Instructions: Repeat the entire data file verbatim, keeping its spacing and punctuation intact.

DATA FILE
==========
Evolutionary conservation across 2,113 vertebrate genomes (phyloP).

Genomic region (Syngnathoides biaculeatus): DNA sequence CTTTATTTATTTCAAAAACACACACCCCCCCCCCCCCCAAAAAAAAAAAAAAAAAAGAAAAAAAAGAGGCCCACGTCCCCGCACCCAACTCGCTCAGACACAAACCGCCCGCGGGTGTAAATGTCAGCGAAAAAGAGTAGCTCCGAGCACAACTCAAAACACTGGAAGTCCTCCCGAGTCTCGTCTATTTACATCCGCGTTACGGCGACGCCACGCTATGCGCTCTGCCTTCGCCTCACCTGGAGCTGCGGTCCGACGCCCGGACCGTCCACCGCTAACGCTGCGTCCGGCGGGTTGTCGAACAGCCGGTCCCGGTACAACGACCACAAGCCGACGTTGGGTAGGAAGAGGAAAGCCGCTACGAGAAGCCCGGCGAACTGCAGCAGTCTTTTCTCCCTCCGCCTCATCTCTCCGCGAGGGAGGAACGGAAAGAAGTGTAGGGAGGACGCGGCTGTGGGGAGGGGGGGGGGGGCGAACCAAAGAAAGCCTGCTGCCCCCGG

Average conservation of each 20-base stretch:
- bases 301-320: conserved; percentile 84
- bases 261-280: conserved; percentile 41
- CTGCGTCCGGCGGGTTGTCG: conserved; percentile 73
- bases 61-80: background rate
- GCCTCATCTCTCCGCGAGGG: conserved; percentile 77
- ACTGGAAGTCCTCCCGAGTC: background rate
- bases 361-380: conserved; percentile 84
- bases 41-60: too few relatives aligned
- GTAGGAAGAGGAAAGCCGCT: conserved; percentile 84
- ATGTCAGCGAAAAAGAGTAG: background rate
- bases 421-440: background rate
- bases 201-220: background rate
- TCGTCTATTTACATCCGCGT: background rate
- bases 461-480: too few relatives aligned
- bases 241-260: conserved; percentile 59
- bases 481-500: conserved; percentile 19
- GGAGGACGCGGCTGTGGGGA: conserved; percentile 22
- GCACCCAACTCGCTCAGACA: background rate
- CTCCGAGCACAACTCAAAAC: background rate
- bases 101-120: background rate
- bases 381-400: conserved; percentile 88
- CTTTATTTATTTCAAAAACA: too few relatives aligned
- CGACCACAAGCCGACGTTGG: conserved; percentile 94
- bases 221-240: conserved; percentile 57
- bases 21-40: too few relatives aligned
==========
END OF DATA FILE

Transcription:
Evolutionary conservation across 2,113 vertebrate genomes (phyloP).

Genomic region (Syngnathoides biaculeatus): DNA sequence CTTTATTTATTTCAAAAACACACACCCCCCCCCCCCCCAAAAAAAAAAAAAAAAAAGAAAAAAAAGAGGCCCACGTCCCCGCACCCAACTCGCTCAGACACAAACCGCCCGCGGGTGTAAATGTCAGCGAAAAAGAGTAGCTCCGAGCACAACTCAAAACACTGGAAGTCCTCCCGAGTCTCGTCTATTTACATCCGCGTTACGGCGACGCCACGCTATGCGCTCTGCCTTCGCCTCACCTGGAGCTGCGGTCCGACGCCCGGACCGTCCACCGCTAACGCTGCGTCCGGCGGGTTGTCGAACAGCCGGTCCCGGTACAACGACCACAAGCCGACGTTGGGTAGGAAGAGGAAAGCCGCTACGAGAAGCCCGGCGAACTGCAGCAGTCTTTTCTCCCTCCGCCTCATCTCTCCGCGAGGGAGGAACGGAAAGAAGTGTAGGGAGGACGCGGCTGTGGGGAGGGGGGGGGGGGCGAACCAAAGAAAGCCTGCTGCCCCCGG

Average conservation of each 20-base stretch:
- bases 301-320: conserved; percentile 84
- bases 261-280: conserved; percentile 41
- CTGCGTCCGGCGGGTTGTCG: conserved; percentile 73
- bases 61-80: background rate
- GCCTCATCTCTCCGCGAGGG: conserved; percentile 77
- ACTGGAAGTCCTCCCGAGTC: background rate
- bases 361-380: conserved; percentile 84
- bases 41-60: too few relatives aligned
- GTAGGAAGAGGAAAGCCGCT: conserved; percentile 84
- ATGTCAGCGAAAAAGAGTAG: background rate
- bases 421-440: background rate
- bases 201-220: background rate
- TCGTCTATTTACATCCGCGT: background rate
- bases 461-480: too few relatives aligned
- bases 241-260: conserved; percentile 59
- bases 481-500: conserved; percentile 19
- GGAGGACGCGGCTGTGGGGA: conserved; percentile 22
- GCACCCAACTCGCTCAGACA: background rate
- CTCCGAGCACAACTCAAAAC: background rate
- bases 101-120: background rate
- bases 381-400: conserved; percentile 88
- CTTTATTTATTTCAAAAACA: too few relatives aligned
- CGACCACAAGCCGACGTTGG: conserved; percentile 94
- bases 221-240: conserved; percentile 57
- bases 21-40: too few relatives aligned